I think my race was decided at the very start when I had some clutch issues and the anti-stall kicked in, which really compromised my getaway and dropped me right to the back of the pack. From then on it was a long, hard fight back through the field, and it was hard work coming through the traffic.

- Nico Hülkenberg

So, although he only finished one place ahead of where he began, it is actually a testament to some good, clean racing and determination not to let a bad start get you down.

Talking teammates
Talking teammatesCredit: Sahara Force India Formula One Team

Meanwhile, Paul di Resta had a much better time of it, improving on his starting position of tenth place to finish in the points. His strategy meant he was one of the last to come in for a pit stop and that allowed him to lead the race at one point. He soon relinquished it to rightful leader Sebastian Vettel, but for a brief moment, Force India led the Bahrain Grand Prix.

The sixth place was enough to gather some important points, however, and Force India remain close behind Williams in the constructor’s championship. Along with the handy points haul, the team have picked up some sorely needed motivation, and are heading to the mid-season test this week with their head’s held high.

Deputy team principal Bob Fernley has admitted they won’t have their new upgrade package completely ready in time, but they are doing the best they can to keep up with the competition.

We have some wonderful people around us who are trying to do the same thing and improve their cars. If we stay where we are, or they get a little upgrade and we get a big one, I’m not so sure yet. But even two tenths relative to the opposition nowadays is going to be massive.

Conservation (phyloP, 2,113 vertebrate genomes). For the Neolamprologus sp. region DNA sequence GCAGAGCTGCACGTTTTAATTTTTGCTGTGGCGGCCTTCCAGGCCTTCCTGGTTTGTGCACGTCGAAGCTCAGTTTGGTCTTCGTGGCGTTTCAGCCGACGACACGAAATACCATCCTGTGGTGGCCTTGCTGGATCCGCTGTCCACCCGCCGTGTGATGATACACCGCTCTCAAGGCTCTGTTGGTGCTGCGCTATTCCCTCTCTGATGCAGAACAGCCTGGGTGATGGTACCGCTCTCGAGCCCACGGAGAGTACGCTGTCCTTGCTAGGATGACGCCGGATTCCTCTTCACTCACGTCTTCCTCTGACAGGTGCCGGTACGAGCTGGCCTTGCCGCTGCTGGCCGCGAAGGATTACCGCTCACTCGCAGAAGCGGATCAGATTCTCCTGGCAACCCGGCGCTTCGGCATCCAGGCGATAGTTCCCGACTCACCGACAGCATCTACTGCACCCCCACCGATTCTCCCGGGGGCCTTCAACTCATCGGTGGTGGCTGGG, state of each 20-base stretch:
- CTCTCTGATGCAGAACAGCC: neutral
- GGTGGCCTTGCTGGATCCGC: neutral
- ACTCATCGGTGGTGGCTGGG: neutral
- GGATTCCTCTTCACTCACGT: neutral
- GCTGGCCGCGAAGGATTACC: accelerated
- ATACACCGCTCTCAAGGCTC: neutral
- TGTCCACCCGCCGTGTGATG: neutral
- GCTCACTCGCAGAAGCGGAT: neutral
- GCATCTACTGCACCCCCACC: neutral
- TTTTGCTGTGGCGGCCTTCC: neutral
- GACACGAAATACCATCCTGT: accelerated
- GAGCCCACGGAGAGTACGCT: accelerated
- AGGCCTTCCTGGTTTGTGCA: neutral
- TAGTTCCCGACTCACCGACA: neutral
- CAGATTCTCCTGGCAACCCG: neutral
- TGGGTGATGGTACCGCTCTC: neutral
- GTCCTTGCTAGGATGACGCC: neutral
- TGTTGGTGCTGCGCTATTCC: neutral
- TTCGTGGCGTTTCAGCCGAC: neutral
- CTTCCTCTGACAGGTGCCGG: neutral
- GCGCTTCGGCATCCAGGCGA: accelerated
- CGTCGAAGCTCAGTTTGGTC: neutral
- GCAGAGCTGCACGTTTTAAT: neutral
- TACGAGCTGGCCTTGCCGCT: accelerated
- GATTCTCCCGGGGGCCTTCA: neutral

- Bob Fernley

He also added that when the upgrades do make it onto the car in Mugello, it should be an improvement, saying: “...if it correlates on track to what we have in the wind tunnel then it will be a good car.”

Forgotten figurehead

The team are working on it, then, and they’ve put down some good foundations to build upon for the rest of the year. They haven’t been as visible as I expected, but the potential is there for the explosion of speed and spectacle to appear as the season progresses. They may not be making headlines each and every race, but they are plodding on and working as hard as ever.

The only truly invisible force this season has been team principal Vijay Mallya

In fact, the only truly invisible force this season has been team principal Vijay Mallya. Conspicuous only by his disappearance from the paddock in 2012, the larger than life boss has been replaced as figurehead for Force India by new spokesperson Bob Fernley. He was part of the restructure which saw Mike Gascoyne and Colin Kolles booted out of the team, and now that Mallya is taking a back seat, he’s made another step up.

Mallya hasn’t been spotted at any of the F1 races this year, and his social media presence has been lacking any references to motorsport of late. His attention has clearly turned to other pursuits, particularly now that the new investors Sahara have moved in to show him how to run a team. Fernley provides the press conference quotes and any post-race analysis required by the media, and so it seems Mallya’s absence is not affecting the team so far. There’s certainly a sense that more management shuffling could be on the cards very soon, but for now the race team have to concentrate on the job in hand.

I want to see the battle between Paul di Resta and Nico Hülkenberg take centre stage, as the pair take on not just each other but the best of the midfield around them.